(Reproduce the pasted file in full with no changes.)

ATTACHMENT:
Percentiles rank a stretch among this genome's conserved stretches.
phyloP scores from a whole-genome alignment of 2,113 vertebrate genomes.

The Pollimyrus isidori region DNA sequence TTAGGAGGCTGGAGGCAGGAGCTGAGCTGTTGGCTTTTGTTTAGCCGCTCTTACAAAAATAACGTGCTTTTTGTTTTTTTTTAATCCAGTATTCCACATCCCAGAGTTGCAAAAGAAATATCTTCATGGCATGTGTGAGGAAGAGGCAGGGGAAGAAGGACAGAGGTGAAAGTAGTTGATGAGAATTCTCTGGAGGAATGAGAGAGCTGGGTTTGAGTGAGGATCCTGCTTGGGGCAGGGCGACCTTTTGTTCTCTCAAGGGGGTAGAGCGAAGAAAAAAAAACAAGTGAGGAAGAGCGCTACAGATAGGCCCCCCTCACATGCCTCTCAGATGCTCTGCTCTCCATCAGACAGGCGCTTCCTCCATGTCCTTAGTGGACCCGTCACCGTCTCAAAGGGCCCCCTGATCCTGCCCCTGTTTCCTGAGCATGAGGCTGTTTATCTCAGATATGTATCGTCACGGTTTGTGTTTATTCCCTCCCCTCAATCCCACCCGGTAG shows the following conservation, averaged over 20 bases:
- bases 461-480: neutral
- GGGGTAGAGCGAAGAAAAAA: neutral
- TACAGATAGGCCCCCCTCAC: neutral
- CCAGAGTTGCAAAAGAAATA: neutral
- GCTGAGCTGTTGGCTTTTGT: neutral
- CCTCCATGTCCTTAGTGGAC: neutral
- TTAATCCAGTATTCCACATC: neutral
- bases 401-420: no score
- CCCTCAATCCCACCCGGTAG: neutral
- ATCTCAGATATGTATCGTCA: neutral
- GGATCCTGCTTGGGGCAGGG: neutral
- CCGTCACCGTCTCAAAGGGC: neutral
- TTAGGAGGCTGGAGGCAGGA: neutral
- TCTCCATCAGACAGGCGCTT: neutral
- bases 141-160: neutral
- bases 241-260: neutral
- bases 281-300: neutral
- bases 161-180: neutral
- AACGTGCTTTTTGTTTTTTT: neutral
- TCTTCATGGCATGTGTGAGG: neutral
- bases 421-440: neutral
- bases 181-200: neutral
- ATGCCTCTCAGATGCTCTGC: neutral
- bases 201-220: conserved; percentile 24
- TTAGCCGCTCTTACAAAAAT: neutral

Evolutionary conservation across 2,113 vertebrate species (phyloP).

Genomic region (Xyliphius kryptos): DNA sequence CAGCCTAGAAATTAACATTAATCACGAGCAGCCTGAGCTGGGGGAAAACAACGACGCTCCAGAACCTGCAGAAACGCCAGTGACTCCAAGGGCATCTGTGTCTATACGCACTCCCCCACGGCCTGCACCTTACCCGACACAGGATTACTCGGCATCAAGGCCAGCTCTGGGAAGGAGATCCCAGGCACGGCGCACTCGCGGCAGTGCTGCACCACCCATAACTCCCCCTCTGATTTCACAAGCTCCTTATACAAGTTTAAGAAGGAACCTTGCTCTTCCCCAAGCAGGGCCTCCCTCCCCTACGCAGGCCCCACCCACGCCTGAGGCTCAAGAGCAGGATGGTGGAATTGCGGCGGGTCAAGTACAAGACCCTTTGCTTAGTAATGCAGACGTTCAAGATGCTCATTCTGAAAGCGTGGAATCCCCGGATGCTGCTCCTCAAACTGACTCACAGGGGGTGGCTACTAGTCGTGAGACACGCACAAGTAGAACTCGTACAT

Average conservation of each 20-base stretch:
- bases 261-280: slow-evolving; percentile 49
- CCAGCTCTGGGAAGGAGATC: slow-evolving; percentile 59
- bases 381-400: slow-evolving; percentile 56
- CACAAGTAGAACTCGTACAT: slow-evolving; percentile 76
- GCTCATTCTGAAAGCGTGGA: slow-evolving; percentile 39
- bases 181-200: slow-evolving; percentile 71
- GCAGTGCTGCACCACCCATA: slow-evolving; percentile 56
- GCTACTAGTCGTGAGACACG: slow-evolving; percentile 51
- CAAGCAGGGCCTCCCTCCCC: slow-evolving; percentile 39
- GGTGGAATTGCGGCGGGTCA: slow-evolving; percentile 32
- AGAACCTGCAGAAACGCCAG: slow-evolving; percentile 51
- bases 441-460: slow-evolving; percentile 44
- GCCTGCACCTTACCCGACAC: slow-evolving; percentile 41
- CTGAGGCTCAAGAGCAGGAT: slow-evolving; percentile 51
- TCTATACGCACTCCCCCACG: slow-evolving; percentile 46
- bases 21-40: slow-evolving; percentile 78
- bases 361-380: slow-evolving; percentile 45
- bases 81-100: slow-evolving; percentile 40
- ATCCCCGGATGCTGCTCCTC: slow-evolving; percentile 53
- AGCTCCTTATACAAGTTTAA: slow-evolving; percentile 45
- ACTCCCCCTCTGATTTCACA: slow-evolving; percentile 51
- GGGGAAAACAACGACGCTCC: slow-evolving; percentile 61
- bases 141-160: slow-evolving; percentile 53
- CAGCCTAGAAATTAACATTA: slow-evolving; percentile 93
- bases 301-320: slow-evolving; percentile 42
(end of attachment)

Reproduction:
Percentiles rank a stretch among this genome's conserved stretches.
phyloP scores from a whole-genome alignment of 2,113 vertebrate genomes.

The Pollimyrus isidori region DNA sequence TTAGGAGGCTGGAGGCAGGAGCTGAGCTGTTGGCTTTTGTTTAGCCGCTCTTACAAAAATAACGTGCTTTTTGTTTTTTTTTAATCCAGTATTCCACATCCCAGAGTTGCAAAAGAAATATCTTCATGGCATGTGTGAGGAAGAGGCAGGGGAAGAAGGACAGAGGTGAAAGTAGTTGATGAGAATTCTCTGGAGGAATGAGAGAGCTGGGTTTGAGTGAGGATCCTGCTTGGGGCAGGGCGACCTTTTGTTCTCTCAAGGGGGTAGAGCGAAGAAAAAAAAACAAGTGAGGAAGAGCGCTACAGATAGGCCCCCCTCACATGCCTCTCAGATGCTCTGCTCTCCATCAGACAGGCGCTTCCTCCATGTCCTTAGTGGACCCGTCACCGTCTCAAAGGGCCCCCTGATCCTGCCCCTGTTTCCTGAGCATGAGGCTGTTTATCTCAGATATGTATCGTCACGGTTTGTGTTTATTCCCTCCCCTCAATCCCACCCGGTAG shows the following conservation, averaged over 20 bases:
- bases 461-480: neutral
- GGGGTAGAGCGAAGAAAAAA: neutral
- TACAGATAGGCCCCCCTCAC: neutral
- CCAGAGTTGCAAAAGAAATA: neutral
- GCTGAGCTGTTGGCTTTTGT: neutral
- CCTCCATGTCCTTAGTGGAC: neutral
- TTAATCCAGTATTCCACATC: neutral
- bases 401-420: no score
- CCCTCAATCCCACCCGGTAG: neutral
- ATCTCAGATATGTATCGTCA: neutral
- GGATCCTGCTTGGGGCAGGG: neutral
- CCGTCACCGTCTCAAAGGGC: neutral
- TTAGGAGGCTGGAGGCAGGA: neutral
- TCTCCATCAGACAGGCGCTT: neutral
- bases 141-160: neutral
- bases 241-260: neutral
- bases 281-300: neutral
- bases 161-180: neutral
- AACGTGCTTTTTGTTTTTTT: neutral
- TCTTCATGGCATGTGTGAGG: neutral
- bases 421-440: neutral
- bases 181-200: neutral
- ATGCCTCTCAGATGCTCTGC: neutral
- bases 201-220: conserved; percentile 24
- TTAGCCGCTCTTACAAAAAT: neutral

Evolutionary conservation across 2,113 vertebrate species (phyloP).

Genomic region (Xyliphius kryptos): DNA sequence CAGCCTAGAAATTAACATTAATCACGAGCAGCCTGAGCTGGGGGAAAACAACGACGCTCCAGAACCTGCAGAAACGCCAGTGACTCCAAGGGCATCTGTGTCTATACGCACTCCCCCACGGCCTGCACCTTACCCGACACAGGATTACTCGGCATCAAGGCCAGCTCTGGGAAGGAGATCCCAGGCACGGCGCACTCGCGGCAGTGCTGCACCACCCATAACTCCCCCTCTGATTTCACAAGCTCCTTATACAAGTTTAAGAAGGAACCTTGCTCTTCCCCAAGCAGGGCCTCCCTCCCCTACGCAGGCCCCACCCACGCCTGAGGCTCAAGAGCAGGATGGTGGAATTGCGGCGGGTCAAGTACAAGACCCTTTGCTTAGTAATGCAGACGTTCAAGATGCTCATTCTGAAAGCGTGGAATCCCCGGATGCTGCTCCTCAAACTGACTCACAGGGGGTGGCTACTAGTCGTGAGACACGCACAAGTAGAACTCGTACAT

Average conservation of each 20-base stretch:
- bases 261-280: slow-evolving; percentile 49
- CCAGCTCTGGGAAGGAGATC: slow-evolving; percentile 59
- bases 381-400: slow-evolving; percentile 56
- CACAAGTAGAACTCGTACAT: slow-evolving; percentile 76
- GCTCATTCTGAAAGCGTGGA: slow-evolving; percentile 39
- bases 181-200: slow-evolving; percentile 71
- GCAGTGCTGCACCACCCATA: slow-evolving; percentile 56
- GCTACTAGTCGTGAGACACG: slow-evolving; percentile 51
- CAAGCAGGGCCTCCCTCCCC: slow-evolving; percentile 39
- GGTGGAATTGCGGCGGGTCA: slow-evolving; percentile 32
- AGAACCTGCAGAAACGCCAG: slow-evolving; percentile 51
- bases 441-460: slow-evolving; percentile 44
- GCCTGCACCTTACCCGACAC: slow-evolving; percentile 41
- CTGAGGCTCAAGAGCAGGAT: slow-evolving; percentile 51
- TCTATACGCACTCCCCCACG: slow-evolving; percentile 46
- bases 21-40: slow-evolving; percentile 78
- bases 361-380: slow-evolving; percentile 45
- bases 81-100: slow-evolving; percentile 40
- ATCCCCGGATGCTGCTCCTC: slow-evolving; percentile 53
- AGCTCCTTATACAAGTTTAA: slow-evolving; percentile 45
- ACTCCCCCTCTGATTTCACA: slow-evolving; percentile 51
- GGGGAAAACAACGACGCTCC: slow-evolving; percentile 61
- bases 141-160: slow-evolving; percentile 53
- CAGCCTAGAAATTAACATTA: slow-evolving; percentile 93
- bases 301-320: slow-evolving; percentile 42